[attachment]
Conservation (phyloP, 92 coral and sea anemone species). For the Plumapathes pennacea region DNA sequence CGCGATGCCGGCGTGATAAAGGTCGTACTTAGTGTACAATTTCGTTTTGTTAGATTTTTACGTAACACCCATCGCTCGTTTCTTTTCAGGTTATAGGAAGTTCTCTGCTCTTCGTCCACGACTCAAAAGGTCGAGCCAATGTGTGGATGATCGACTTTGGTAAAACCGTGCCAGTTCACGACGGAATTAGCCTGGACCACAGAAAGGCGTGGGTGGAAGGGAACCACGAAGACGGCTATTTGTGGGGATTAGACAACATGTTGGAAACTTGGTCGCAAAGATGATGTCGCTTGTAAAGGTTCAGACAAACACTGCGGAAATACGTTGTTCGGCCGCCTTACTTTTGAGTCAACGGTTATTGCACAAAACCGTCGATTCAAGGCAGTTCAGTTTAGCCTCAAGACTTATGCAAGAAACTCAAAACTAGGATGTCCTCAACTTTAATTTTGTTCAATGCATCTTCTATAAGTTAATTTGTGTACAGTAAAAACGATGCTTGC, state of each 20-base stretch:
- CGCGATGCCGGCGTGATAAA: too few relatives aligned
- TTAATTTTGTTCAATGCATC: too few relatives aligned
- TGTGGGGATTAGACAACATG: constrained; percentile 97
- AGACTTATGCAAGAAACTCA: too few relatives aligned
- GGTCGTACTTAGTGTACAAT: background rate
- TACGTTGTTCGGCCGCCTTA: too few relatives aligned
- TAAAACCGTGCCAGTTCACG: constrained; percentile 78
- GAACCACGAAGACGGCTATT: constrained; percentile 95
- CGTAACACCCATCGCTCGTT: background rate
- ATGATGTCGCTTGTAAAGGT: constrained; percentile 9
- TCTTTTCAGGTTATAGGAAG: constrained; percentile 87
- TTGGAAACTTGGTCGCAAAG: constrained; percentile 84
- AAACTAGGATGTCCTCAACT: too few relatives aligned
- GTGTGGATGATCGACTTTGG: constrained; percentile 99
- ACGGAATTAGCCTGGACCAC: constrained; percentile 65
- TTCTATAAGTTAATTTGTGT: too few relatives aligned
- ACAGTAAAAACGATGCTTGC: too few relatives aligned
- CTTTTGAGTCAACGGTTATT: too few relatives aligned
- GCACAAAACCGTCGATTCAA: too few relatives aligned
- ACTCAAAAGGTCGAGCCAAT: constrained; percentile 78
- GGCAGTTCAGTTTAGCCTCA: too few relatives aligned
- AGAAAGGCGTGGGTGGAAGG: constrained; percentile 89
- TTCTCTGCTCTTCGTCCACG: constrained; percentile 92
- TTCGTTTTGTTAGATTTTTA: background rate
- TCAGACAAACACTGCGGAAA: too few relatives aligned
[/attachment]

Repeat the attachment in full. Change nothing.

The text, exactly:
Conservation (phyloP, 92 coral and sea anemone species). For the Plumapathes pennacea region DNA sequence CGCGATGCCGGCGTGATAAAGGTCGTACTTAGTGTACAATTTCGTTTTGTTAGATTTTTACGTAACACCCATCGCTCGTTTCTTTTCAGGTTATAGGAAGTTCTCTGCTCTTCGTCCACGACTCAAAAGGTCGAGCCAATGTGTGGATGATCGACTTTGGTAAAACCGTGCCAGTTCACGACGGAATTAGCCTGGACCACAGAAAGGCGTGGGTGGAAGGGAACCACGAAGACGGCTATTTGTGGGGATTAGACAACATGTTGGAAACTTGGTCGCAAAGATGATGTCGCTTGTAAAGGTTCAGACAAACACTGCGGAAATACGTTGTTCGGCCGCCTTACTTTTGAGTCAACGGTTATTGCACAAAACCGTCGATTCAAGGCAGTTCAGTTTAGCCTCAAGACTTATGCAAGAAACTCAAAACTAGGATGTCCTCAACTTTAATTTTGTTCAATGCATCTTCTATAAGTTAATTTGTGTACAGTAAAAACGATGCTTGC, state of each 20-base stretch:
- CGCGATGCCGGCGTGATAAA: too few relatives aligned
- TTAATTTTGTTCAATGCATC: too few relatives aligned
- TGTGGGGATTAGACAACATG: constrained; percentile 97
- AGACTTATGCAAGAAACTCA: too few relatives aligned
- GGTCGTACTTAGTGTACAAT: background rate
- TACGTTGTTCGGCCGCCTTA: too few relatives aligned
- TAAAACCGTGCCAGTTCACG: constrained; percentile 78
- GAACCACGAAGACGGCTATT: constrained; percentile 95
- CGTAACACCCATCGCTCGTT: background rate
- ATGATGTCGCTTGTAAAGGT: constrained; percentile 9
- TCTTTTCAGGTTATAGGAAG: constrained; percentile 87
- TTGGAAACTTGGTCGCAAAG: constrained; percentile 84
- AAACTAGGATGTCCTCAACT: too few relatives aligned
- GTGTGGATGATCGACTTTGG: constrained; percentile 99
- ACGGAATTAGCCTGGACCAC: constrained; percentile 65
- TTCTATAAGTTAATTTGTGT: too few relatives aligned
- ACAGTAAAAACGATGCTTGC: too few relatives aligned
- CTTTTGAGTCAACGGTTATT: too few relatives aligned
- GCACAAAACCGTCGATTCAA: too few relatives aligned
- ACTCAAAAGGTCGAGCCAAT: constrained; percentile 78
- GGCAGTTCAGTTTAGCCTCA: too few relatives aligned
- AGAAAGGCGTGGGTGGAAGG: constrained; percentile 89
- TTCTCTGCTCTTCGTCCACG: constrained; percentile 92
- TTCGTTTTGTTAGATTTTTA: background rate
- TCAGACAAACACTGCGGAAA: too few relatives aligned